Berne board divided on solar moratorium

BERNE — The Berne Town Board is divided again, this time over solar energy.

At Berne’s Feb. 13 town board meeting, a vote to renew a moratorium on industrial solar arrays was divided along party lines, with the board’s three Democrats voting in favor of the moratorium and the two Republicans voting against it.

The Berne supervisor said his vote against the moratorium was symbolic to say that the town needs to move forward on enacting a law to allow for industrial solar arrays, while a councilwoman writing such a law said it needs time and consideration.

The nearby Hilltowns of Knox and Westerlo already have laws in place that allow for industrial arrays and each town has such arrays in place.

Berne resident Gordon Pollard said that he had addressed the board members at the meeting to ask why they were against industrial-scale solar.

“They drew a blank,” he said, of the town board, until Councilwoman Dawn Jordan spoke up and said she was looking into the legislation.

Pollard, a union electrician for almost 30 years, told The Enterprise that he supervised the construction of two different large-scale solar arrays for an electric company in Massachusetts in 2017. He later moved to the Hilltowns to do work for General Electric, he said.

“Massachusetts is way ahead on green energy than New York,” he said.

He can’t think of any drawbacks solar energy, which he said would bring tax revenue to the town, is not noisy or disruptive, and give farmers an alternative way to use their farmland. (See related letter to the editor.)

“It’s better than burning fossil fuel,” he said.

Supervisor’s view

Republican Supervisor Sean Lyons told The Enterprise that he voted against extending the moratorium for symbolic reasons, to show that the town needs to enact a law to allow for large-scale industrial solar arrays or fall behind the times.

“We had no worries about it not passing,” said Lyons, of the moratorium.

He believes allowing industrial solar arrays in Berne would benefit farmers who are no longer using their land, and let residents use a greener form of energy. Lyons said he understands the town needs to be responsible, but said that it doesn’t mean legislation should be stopped. He added that he would be excited to hear from more people on the matter.

Jordan’s concerns

Jordan, a Democrat who voted in favor of the moratorium and is currently working on legislation for industrial solar arrays, said that the two Republicans’ votes make her believe that they don’t understand the fundamentals of good zoning.

Voting down the moratorium, which could not be put in place again after it runs out, would have allowed industrial arrays to be put in place without needed regulation, including a decision on whether builders should have to pay property taxes or agree to a payment in lieu of taxes, or PILOT.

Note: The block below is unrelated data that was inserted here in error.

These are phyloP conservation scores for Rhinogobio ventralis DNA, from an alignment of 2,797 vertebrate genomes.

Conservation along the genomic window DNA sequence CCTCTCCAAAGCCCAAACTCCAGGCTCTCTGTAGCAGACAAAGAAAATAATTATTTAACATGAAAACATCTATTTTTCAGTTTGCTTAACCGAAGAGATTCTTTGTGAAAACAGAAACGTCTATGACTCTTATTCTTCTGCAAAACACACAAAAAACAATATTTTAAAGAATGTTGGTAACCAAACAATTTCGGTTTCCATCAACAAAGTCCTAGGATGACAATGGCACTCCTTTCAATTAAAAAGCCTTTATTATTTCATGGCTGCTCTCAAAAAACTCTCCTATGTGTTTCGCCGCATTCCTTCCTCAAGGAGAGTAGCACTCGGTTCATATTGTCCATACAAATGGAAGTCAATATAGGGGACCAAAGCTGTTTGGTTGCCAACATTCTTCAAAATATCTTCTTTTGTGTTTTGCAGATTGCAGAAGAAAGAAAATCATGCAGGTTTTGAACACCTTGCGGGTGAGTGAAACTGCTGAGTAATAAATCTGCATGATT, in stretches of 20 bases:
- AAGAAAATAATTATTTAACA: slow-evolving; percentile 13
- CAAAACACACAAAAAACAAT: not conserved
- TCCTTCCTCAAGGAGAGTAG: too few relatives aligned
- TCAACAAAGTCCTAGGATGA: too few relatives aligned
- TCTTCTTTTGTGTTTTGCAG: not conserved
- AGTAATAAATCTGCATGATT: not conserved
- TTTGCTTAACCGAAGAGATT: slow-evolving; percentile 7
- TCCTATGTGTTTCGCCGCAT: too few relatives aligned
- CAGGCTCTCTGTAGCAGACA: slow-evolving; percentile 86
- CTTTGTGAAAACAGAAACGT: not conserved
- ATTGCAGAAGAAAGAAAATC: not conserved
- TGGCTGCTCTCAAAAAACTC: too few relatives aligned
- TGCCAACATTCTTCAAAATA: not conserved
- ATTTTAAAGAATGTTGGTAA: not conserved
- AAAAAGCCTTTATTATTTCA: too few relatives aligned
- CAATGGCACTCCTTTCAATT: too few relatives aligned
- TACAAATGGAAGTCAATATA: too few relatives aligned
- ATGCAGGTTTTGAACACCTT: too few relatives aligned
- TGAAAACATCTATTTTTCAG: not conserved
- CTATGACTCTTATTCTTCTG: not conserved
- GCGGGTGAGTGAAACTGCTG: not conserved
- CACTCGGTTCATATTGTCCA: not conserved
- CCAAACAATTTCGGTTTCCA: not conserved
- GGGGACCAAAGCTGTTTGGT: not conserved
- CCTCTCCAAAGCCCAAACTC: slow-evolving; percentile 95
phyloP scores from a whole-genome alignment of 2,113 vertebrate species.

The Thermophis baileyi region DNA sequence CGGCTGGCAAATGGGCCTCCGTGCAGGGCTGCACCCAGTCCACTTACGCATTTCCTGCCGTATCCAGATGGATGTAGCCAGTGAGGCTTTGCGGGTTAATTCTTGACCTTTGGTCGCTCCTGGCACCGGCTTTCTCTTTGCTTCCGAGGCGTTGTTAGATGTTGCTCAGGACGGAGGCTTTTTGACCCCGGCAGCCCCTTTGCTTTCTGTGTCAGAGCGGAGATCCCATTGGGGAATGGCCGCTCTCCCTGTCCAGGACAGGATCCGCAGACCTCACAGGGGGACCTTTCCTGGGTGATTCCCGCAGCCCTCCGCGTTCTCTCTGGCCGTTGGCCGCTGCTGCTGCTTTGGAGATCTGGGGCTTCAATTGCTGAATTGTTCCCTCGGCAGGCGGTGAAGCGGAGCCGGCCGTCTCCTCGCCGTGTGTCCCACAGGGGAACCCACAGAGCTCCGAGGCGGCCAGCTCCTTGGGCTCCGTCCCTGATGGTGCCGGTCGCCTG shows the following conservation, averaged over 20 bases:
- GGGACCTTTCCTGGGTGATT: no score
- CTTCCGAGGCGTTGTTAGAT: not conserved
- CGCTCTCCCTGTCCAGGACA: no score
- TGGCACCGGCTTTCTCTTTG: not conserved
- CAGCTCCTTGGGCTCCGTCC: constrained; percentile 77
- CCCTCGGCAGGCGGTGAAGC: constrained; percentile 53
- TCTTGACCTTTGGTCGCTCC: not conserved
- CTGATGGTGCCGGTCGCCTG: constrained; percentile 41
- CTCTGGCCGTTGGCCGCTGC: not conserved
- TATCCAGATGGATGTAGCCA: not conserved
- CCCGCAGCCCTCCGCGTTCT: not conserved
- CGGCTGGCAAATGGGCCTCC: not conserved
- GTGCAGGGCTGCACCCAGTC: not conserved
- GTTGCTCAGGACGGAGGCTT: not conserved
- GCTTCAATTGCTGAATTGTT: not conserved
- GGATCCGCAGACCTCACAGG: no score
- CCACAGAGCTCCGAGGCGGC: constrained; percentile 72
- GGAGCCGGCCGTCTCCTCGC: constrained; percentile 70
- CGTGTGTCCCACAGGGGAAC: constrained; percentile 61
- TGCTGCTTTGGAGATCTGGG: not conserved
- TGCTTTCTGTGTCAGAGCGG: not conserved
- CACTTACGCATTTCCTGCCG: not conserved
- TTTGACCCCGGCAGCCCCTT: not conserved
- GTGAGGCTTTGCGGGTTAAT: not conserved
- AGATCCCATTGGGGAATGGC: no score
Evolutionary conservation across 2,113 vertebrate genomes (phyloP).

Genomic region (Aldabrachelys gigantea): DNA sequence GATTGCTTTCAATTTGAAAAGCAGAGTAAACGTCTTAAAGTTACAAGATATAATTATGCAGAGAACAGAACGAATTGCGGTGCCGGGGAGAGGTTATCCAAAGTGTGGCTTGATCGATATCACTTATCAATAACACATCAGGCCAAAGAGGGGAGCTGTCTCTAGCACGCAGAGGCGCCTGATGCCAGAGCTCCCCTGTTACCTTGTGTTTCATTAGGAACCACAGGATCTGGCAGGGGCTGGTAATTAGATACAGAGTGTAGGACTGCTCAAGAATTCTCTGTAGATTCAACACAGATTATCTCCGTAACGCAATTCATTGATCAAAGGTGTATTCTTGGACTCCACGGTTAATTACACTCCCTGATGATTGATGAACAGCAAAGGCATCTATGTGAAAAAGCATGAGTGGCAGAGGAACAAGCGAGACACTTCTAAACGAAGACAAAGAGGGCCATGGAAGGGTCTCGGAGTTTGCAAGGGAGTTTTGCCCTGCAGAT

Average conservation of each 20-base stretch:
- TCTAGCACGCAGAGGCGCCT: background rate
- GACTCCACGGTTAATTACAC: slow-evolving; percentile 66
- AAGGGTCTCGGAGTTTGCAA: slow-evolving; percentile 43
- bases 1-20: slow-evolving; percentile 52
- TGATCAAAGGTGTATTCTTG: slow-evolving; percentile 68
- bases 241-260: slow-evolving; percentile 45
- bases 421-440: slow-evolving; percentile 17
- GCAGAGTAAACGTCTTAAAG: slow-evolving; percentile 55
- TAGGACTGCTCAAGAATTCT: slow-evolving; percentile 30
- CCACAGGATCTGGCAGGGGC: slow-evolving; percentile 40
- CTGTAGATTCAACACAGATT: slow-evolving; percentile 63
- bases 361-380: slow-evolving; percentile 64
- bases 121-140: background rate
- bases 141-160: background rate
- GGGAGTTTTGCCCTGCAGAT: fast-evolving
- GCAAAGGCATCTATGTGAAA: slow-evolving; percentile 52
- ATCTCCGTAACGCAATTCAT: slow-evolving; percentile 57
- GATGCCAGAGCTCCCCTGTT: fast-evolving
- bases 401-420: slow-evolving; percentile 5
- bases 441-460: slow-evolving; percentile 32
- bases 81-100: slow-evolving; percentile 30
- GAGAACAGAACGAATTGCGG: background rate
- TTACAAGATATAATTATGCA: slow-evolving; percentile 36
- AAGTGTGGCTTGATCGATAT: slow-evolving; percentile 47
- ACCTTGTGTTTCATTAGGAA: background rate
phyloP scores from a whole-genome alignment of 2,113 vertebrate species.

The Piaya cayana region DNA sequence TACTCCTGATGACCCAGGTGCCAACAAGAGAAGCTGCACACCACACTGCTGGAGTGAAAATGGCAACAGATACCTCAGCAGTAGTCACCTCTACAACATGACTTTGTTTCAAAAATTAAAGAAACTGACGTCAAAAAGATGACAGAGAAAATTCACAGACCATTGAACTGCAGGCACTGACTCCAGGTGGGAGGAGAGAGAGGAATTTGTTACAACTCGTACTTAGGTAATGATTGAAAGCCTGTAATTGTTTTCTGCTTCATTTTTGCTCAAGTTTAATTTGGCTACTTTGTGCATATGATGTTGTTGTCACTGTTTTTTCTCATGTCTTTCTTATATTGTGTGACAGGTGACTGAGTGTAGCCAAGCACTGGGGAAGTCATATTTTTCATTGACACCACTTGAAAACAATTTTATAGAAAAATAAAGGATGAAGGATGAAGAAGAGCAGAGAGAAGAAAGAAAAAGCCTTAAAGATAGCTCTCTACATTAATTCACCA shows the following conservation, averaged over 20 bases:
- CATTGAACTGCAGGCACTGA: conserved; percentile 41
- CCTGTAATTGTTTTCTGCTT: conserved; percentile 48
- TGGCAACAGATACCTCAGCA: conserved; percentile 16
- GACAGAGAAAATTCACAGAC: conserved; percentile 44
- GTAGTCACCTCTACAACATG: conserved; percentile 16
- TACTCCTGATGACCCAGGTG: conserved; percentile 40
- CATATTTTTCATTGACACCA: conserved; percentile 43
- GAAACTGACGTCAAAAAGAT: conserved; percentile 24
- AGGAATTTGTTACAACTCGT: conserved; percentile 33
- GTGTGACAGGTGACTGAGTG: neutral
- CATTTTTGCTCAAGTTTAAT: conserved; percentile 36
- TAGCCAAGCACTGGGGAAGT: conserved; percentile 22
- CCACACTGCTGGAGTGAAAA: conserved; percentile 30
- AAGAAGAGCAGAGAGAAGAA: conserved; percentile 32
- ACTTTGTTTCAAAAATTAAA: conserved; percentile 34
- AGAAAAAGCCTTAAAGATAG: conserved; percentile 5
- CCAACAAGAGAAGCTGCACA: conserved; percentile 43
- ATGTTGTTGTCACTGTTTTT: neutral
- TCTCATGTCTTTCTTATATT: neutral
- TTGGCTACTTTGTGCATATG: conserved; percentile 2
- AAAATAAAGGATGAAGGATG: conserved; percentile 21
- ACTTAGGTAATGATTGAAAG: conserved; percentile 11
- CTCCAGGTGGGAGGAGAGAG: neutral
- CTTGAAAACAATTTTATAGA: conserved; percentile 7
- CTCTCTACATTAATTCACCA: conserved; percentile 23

She also said that there are no rules in place to set up an escrow account or insurance to cover the cost of decommissioning the arrays at the end of their lifespan or if a project is abandoned.

“They could just leave it there,” she said of abandoned solar panels.

Jordan is not against having industrial solar farms built in Berne, but said the risks have to weighed first.

“I do understand the attraction of this for landowners,” she said, before adding that proper zoning has to be in place.

A similar moratorium against hydrofracking, which is not allowed in New York State, passed unanimously at the Feb. 13 meeting.

According to a list of legislation, compiled by under the platform “eCode360,” a platform from the company General Code, LLC, that amalgamates municipal documents, the Berne Town Board first passed a solar-energy moratorium in August 2016, two months after a Knox resident and member of the Berne Historical Society went to the town board with concerns that a solar panel in Berne’s historic district would affect the appearance of the district.

The moratorium was renewed every three months until last February, when a small-scale solar energy law was passed and the moratorium was changed to apply only to industrial-scale solar not residential solar.

“We just kind of peeled that section out,” said Jordan.

Jordan said that the Berne Planning Board has submitted a draft of an industrial solar law that she has been reviewing. She said that she was delayed in her review by changes in the town administration last year after the supervisor and two new council members were elected in 2017.